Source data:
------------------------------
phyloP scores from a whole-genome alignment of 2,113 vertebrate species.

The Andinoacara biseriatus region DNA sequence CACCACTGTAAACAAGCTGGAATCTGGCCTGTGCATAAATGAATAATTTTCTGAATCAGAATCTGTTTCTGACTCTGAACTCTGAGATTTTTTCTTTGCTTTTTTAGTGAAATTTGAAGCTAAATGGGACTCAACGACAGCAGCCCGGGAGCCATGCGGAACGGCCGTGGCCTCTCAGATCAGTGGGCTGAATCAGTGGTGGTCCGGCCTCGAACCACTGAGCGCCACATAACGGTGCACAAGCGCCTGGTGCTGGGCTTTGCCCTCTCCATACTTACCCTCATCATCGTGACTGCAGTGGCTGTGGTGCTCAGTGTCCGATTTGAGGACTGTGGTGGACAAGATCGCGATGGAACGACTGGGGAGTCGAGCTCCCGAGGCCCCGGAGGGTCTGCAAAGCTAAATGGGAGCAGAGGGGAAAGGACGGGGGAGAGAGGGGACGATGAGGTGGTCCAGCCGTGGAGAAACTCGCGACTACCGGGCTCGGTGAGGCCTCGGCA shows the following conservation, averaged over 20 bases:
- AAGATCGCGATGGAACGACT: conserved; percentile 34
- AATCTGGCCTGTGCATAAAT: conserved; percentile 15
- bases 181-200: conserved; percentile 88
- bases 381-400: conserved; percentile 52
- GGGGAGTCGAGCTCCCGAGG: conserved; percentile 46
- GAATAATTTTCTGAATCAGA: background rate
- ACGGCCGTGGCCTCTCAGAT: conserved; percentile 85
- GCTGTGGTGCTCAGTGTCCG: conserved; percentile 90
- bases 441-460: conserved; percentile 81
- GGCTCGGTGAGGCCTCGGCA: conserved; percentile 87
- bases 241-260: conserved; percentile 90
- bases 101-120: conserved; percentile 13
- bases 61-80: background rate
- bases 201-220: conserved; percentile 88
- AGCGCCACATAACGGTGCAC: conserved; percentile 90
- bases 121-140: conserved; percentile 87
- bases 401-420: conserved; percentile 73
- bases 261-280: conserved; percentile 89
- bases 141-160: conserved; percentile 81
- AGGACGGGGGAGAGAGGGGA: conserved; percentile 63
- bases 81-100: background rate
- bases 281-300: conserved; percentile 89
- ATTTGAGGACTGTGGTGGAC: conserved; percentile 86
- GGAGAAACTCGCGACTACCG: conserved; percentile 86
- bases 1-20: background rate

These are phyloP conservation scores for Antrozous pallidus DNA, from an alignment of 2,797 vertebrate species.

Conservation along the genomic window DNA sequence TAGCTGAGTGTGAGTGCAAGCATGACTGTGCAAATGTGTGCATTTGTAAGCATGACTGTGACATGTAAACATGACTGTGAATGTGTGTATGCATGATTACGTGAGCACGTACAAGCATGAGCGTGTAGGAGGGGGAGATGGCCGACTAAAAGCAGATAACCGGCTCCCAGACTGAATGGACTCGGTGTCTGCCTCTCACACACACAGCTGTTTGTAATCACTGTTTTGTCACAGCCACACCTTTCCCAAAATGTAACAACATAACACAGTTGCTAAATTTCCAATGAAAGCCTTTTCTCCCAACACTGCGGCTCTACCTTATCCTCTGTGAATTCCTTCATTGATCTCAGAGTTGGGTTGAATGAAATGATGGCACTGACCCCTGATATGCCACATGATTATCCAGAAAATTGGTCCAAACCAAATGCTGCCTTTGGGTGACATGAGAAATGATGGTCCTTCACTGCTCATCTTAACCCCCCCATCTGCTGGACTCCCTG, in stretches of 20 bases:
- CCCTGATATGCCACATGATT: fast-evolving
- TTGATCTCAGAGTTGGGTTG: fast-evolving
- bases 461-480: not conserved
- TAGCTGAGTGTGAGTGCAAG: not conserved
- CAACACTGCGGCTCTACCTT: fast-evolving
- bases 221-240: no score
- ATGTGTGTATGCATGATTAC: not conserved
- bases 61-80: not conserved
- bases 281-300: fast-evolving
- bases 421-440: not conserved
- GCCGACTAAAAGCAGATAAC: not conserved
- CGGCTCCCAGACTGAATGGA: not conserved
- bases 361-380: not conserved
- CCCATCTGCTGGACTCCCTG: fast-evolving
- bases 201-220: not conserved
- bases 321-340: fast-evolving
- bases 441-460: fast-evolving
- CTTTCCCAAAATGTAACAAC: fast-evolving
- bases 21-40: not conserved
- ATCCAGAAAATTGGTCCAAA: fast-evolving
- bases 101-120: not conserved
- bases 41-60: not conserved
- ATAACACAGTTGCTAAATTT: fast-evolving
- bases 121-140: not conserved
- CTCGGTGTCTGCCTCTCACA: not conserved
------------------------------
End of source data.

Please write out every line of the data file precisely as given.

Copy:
phyloP scores from a whole-genome alignment of 2,113 vertebrate species.

The Andinoacara biseriatus region DNA sequence CACCACTGTAAACAAGCTGGAATCTGGCCTGTGCATAAATGAATAATTTTCTGAATCAGAATCTGTTTCTGACTCTGAACTCTGAGATTTTTTCTTTGCTTTTTTAGTGAAATTTGAAGCTAAATGGGACTCAACGACAGCAGCCCGGGAGCCATGCGGAACGGCCGTGGCCTCTCAGATCAGTGGGCTGAATCAGTGGTGGTCCGGCCTCGAACCACTGAGCGCCACATAACGGTGCACAAGCGCCTGGTGCTGGGCTTTGCCCTCTCCATACTTACCCTCATCATCGTGACTGCAGTGGCTGTGGTGCTCAGTGTCCGATTTGAGGACTGTGGTGGACAAGATCGCGATGGAACGACTGGGGAGTCGAGCTCCCGAGGCCCCGGAGGGTCTGCAAAGCTAAATGGGAGCAGAGGGGAAAGGACGGGGGAGAGAGGGGACGATGAGGTGGTCCAGCCGTGGAGAAACTCGCGACTACCGGGCTCGGTGAGGCCTCGGCA shows the following conservation, averaged over 20 bases:
- AAGATCGCGATGGAACGACT: conserved; percentile 34
- AATCTGGCCTGTGCATAAAT: conserved; percentile 15
- bases 181-200: conserved; percentile 88
- bases 381-400: conserved; percentile 52
- GGGGAGTCGAGCTCCCGAGG: conserved; percentile 46
- GAATAATTTTCTGAATCAGA: background rate
- ACGGCCGTGGCCTCTCAGAT: conserved; percentile 85
- GCTGTGGTGCTCAGTGTCCG: conserved; percentile 90
- bases 441-460: conserved; percentile 81
- GGCTCGGTGAGGCCTCGGCA: conserved; percentile 87
- bases 241-260: conserved; percentile 90
- bases 101-120: conserved; percentile 13
- bases 61-80: background rate
- bases 201-220: conserved; percentile 88
- AGCGCCACATAACGGTGCAC: conserved; percentile 90
- bases 121-140: conserved; percentile 87
- bases 401-420: conserved; percentile 73
- bases 261-280: conserved; percentile 89
- bases 141-160: conserved; percentile 81
- AGGACGGGGGAGAGAGGGGA: conserved; percentile 63
- bases 81-100: background rate
- bases 281-300: conserved; percentile 89
- ATTTGAGGACTGTGGTGGAC: conserved; percentile 86
- GGAGAAACTCGCGACTACCG: conserved; percentile 86
- bases 1-20: background rate

These are phyloP conservation scores for Antrozous pallidus DNA, from an alignment of 2,797 vertebrate species.

Conservation along the genomic window DNA sequence TAGCTGAGTGTGAGTGCAAGCATGACTGTGCAAATGTGTGCATTTGTAAGCATGACTGTGACATGTAAACATGACTGTGAATGTGTGTATGCATGATTACGTGAGCACGTACAAGCATGAGCGTGTAGGAGGGGGAGATGGCCGACTAAAAGCAGATAACCGGCTCCCAGACTGAATGGACTCGGTGTCTGCCTCTCACACACACAGCTGTTTGTAATCACTGTTTTGTCACAGCCACACCTTTCCCAAAATGTAACAACATAACACAGTTGCTAAATTTCCAATGAAAGCCTTTTCTCCCAACACTGCGGCTCTACCTTATCCTCTGTGAATTCCTTCATTGATCTCAGAGTTGGGTTGAATGAAATGATGGCACTGACCCCTGATATGCCACATGATTATCCAGAAAATTGGTCCAAACCAAATGCTGCCTTTGGGTGACATGAGAAATGATGGTCCTTCACTGCTCATCTTAACCCCCCCATCTGCTGGACTCCCTG, in stretches of 20 bases:
- CCCTGATATGCCACATGATT: fast-evolving
- TTGATCTCAGAGTTGGGTTG: fast-evolving
- bases 461-480: not conserved
- TAGCTGAGTGTGAGTGCAAG: not conserved
- CAACACTGCGGCTCTACCTT: fast-evolving
- bases 221-240: no score
- ATGTGTGTATGCATGATTAC: not conserved
- bases 61-80: not conserved
- bases 281-300: fast-evolving
- bases 421-440: not conserved
- GCCGACTAAAAGCAGATAAC: not conserved
- CGGCTCCCAGACTGAATGGA: not conserved
- bases 361-380: not conserved
- CCCATCTGCTGGACTCCCTG: fast-evolving
- bases 201-220: not conserved
- bases 321-340: fast-evolving
- bases 441-460: fast-evolving
- CTTTCCCAAAATGTAACAAC: fast-evolving
- bases 21-40: not conserved
- ATCCAGAAAATTGGTCCAAA: fast-evolving
- bases 101-120: not conserved
- bases 41-60: not conserved
- ATAACACAGTTGCTAAATTT: fast-evolving
- bases 121-140: not conserved
- CTCGGTGTCTGCCTCTCACA: not conserved